Sermon: Putting it all together

Sermon for Williamstown Uniting Church
15 April 2018

Luke 24:36b-48

For us, Easter, both Easter Sunday and the fifty days that follow it, is a season of great joy. But our celebration is based on our foreknowledge. When we remember Jesus’ crucifixion, we are already looking forward to his resurrection; we know that after his death comes life. But Jesus’ disciples didn’t. Jesus may have warned them of what was going to happen, but quite understandably they didn’t take it in. For them Jesus’ death was tragic and his resurrection terrifying. On Easter Sunday this year we heard Mark’s version of what happened at Jesus’ tomb, which ended with the women fleeing in terror and amazement and telling no one what they’d seen because they were afraid. Today we hear one of the three times that disciples experience the resurrection in the Gospel according to Luke, and again the immediate emotion is terror, not joy. Continue reading

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Sermon: The story continues

Sermon for Williamstown Uniting Church
Easter Sunday, 1st of April, 2018

Mark 16:1-8

Today is April Fool’s Day. It’s still before noon, so we still have time to try to fool each other. It’s a perfect day on which to remember the resurrection, especially the resurrection as described by Mark. Today’s story sounds like the story of a prank going wrong. Women going to a tomb to anoint a dead body find the body gone. The explanation given is absolutely impossible, and so they run away in terror. Oops. The prank has miscarried.

(In fact, in the gospel according to Matthew we read the suggestion that Jesus’ disciples did hide his body: ‘While they were going, some of the guard went into the city and told the chief priests everything that had happened. After the priests had assembled with the elders, they devised a plan to give a large sum of money to the soldiers, telling them, ‘You must say, ‘His disciples came by night and stole him away while we were asleep.’ If this comes to the governor’s ears, we will satisfy him and keep you out of trouble.’ So they took the money and did as they were directed. And this story is still told among the Jews to this day.’)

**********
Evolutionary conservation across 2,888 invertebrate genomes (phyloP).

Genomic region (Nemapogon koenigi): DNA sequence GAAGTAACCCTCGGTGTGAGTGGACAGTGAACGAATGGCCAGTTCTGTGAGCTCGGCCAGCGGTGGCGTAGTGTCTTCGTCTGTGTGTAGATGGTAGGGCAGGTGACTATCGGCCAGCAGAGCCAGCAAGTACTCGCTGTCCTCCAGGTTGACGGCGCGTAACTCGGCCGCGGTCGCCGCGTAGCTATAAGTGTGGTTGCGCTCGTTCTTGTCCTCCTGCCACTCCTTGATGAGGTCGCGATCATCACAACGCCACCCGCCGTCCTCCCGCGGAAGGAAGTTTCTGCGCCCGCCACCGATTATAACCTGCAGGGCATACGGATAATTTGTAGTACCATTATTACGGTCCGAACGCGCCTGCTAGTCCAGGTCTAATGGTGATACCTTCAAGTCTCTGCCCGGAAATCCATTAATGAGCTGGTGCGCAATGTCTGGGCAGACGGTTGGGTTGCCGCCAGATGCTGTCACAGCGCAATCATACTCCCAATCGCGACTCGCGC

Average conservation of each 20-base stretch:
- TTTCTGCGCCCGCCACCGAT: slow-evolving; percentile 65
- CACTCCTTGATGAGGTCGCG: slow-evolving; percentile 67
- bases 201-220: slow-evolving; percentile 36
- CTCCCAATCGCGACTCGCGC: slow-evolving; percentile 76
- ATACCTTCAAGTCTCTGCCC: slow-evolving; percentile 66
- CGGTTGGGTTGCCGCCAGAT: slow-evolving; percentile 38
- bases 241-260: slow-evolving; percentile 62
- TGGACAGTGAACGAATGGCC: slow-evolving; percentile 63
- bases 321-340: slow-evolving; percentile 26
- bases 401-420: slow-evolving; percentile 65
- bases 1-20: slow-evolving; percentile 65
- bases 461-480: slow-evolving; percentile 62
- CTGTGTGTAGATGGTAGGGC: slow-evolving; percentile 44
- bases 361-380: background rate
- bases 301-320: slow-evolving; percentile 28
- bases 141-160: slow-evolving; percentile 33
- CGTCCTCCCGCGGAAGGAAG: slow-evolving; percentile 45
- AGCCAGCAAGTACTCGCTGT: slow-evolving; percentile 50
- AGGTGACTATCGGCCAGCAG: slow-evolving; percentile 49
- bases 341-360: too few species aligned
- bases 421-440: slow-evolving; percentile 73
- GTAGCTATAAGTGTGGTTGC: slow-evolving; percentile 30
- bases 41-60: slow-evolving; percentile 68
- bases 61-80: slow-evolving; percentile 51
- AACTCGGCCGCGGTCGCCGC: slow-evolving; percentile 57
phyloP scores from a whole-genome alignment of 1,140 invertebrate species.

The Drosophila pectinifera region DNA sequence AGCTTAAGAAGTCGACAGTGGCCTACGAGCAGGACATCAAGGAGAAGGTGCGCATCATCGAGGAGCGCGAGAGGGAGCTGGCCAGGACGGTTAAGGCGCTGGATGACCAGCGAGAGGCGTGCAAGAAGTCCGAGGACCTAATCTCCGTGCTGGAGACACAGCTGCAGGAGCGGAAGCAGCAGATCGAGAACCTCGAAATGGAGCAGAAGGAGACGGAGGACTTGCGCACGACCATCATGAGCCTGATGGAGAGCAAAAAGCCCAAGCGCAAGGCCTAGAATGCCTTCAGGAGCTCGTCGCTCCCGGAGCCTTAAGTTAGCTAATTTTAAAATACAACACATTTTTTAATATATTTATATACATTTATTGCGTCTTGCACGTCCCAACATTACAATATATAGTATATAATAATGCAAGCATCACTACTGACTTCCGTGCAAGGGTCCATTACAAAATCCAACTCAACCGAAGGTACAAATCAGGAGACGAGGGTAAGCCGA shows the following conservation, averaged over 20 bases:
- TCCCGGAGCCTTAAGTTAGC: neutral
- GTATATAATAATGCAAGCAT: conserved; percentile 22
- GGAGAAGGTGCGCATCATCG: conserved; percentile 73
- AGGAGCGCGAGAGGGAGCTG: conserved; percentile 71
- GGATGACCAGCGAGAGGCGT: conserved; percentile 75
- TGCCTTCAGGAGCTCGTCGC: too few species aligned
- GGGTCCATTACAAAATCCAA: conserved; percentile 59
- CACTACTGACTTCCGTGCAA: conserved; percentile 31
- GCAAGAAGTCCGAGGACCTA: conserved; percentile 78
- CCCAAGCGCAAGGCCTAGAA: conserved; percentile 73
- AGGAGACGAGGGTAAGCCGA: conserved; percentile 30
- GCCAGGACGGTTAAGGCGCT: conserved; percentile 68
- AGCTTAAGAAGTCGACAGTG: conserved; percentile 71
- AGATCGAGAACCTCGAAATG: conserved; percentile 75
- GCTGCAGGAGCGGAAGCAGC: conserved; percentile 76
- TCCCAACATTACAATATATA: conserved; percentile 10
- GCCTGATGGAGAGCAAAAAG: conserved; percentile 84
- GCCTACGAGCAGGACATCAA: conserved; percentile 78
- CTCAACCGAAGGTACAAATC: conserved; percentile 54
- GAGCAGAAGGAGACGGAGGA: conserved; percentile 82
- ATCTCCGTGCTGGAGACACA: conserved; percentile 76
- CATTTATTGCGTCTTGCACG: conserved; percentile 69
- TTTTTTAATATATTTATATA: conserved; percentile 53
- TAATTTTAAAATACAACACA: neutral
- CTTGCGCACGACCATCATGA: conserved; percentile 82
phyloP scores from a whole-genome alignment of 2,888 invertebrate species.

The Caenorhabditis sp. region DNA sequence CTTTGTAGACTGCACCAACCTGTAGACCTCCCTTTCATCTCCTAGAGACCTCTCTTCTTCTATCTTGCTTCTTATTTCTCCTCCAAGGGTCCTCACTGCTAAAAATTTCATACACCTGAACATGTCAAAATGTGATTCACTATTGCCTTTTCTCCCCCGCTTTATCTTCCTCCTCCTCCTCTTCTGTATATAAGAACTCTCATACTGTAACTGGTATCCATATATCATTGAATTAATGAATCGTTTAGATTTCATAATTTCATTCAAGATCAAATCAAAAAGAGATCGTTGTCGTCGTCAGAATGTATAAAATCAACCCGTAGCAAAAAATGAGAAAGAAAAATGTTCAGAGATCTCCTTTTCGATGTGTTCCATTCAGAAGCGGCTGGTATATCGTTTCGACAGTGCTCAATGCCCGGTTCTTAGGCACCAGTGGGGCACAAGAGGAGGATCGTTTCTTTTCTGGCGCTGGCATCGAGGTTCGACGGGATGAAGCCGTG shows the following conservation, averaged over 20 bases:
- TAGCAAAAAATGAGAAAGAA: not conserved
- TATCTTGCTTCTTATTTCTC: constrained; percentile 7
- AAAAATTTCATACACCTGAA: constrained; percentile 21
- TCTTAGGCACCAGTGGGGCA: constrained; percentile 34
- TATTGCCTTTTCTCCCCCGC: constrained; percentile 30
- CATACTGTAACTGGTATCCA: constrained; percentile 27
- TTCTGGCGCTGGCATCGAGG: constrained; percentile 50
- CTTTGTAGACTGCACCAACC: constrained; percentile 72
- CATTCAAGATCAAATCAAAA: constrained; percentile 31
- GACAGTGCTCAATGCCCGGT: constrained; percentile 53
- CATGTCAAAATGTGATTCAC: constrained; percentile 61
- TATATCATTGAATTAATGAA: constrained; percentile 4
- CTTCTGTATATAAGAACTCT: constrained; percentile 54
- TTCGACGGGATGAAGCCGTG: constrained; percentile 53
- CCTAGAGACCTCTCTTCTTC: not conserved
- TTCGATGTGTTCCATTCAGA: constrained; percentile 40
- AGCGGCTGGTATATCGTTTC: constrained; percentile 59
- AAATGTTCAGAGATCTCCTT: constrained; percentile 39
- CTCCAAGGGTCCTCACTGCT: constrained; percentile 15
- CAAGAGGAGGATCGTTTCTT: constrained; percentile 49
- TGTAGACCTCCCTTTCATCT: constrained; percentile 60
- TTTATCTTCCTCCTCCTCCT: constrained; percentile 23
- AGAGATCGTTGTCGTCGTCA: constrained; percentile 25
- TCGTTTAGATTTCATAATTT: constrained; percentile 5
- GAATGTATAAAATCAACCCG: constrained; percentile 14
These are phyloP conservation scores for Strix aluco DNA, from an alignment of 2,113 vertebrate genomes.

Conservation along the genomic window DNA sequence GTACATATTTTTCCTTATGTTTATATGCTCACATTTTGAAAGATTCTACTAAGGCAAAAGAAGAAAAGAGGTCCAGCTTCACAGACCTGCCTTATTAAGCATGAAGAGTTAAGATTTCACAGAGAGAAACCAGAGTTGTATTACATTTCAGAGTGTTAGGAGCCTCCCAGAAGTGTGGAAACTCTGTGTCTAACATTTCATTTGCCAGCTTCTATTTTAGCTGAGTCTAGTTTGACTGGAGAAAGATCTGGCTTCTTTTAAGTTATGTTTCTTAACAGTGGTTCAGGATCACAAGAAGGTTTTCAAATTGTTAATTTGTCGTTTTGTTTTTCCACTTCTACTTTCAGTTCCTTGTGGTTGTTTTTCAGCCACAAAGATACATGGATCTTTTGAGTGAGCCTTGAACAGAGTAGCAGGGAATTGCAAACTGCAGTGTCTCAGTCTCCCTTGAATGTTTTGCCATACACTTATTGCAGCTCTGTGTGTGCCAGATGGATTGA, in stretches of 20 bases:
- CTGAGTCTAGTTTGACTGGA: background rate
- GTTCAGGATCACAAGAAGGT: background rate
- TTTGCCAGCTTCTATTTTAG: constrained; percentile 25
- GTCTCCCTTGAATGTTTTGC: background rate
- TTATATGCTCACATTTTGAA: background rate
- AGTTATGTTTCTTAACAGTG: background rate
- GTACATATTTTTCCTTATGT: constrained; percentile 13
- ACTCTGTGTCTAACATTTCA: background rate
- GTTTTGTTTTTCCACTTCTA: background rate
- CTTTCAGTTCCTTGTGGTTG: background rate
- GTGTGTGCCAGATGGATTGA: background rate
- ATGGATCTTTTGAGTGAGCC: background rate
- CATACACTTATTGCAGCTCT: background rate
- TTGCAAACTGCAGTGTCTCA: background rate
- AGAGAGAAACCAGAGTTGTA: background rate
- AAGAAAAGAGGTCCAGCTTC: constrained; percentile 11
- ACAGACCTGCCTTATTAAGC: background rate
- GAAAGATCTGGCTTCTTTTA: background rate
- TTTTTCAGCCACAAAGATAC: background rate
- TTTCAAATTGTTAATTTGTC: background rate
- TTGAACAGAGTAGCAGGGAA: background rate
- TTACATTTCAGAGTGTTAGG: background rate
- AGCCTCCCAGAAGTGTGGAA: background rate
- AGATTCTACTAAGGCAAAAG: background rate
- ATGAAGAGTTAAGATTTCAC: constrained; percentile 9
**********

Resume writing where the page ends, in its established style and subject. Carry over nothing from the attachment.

In the gospel according to Luke the men think that the women who are telling a fool’s tale. Continue reading

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Sermon: How is Jesus like a bronze serpent?

Sermon for Williamstown Uniting Church
11th of March, 2018

John 3:14-21

Today’s gospel reading contains one of the most well-known and fundamental verses in the entire Bible, John 3:16: ‘For God so loved the world that he gave his only Son, so that everyone who believes in him may not perish but may have eternal life.’ It’s one of the very few Bible verses that even I know by chapter and verse: ask me what ‘John 3:16’ is and I can quote it verbatim. But today’s gospel reading also contains one of Jesus’ most enigmatic sayings: ‘And just as Moses lifted up the serpent in the wilderness, so must the Son of Man be lifted up, that whoever believes in him may have eternal life.’ The lectionary recognises that we might not remember Moses lifting up a serpent in the wilderness, it’s not one of the more memorable chapters in his biography, so we’re given the story as our first reading. As is their usual practice during the Exodus the people are whinging in the wilderness; and God responds by chastising them with poisonous snakes. The people repent; God forgives them; and ‘Moses made a serpent of bronze, and put it upon a pole; and whenever a serpent bit someone, that person would look at the serpent of bronze and live’. That is the story to which Jesus is referring, which raises the puzzling question: in what way is Jesus like a serpent of bronze on a pole?

KONICA MINOLTA DIGITAL CAMERA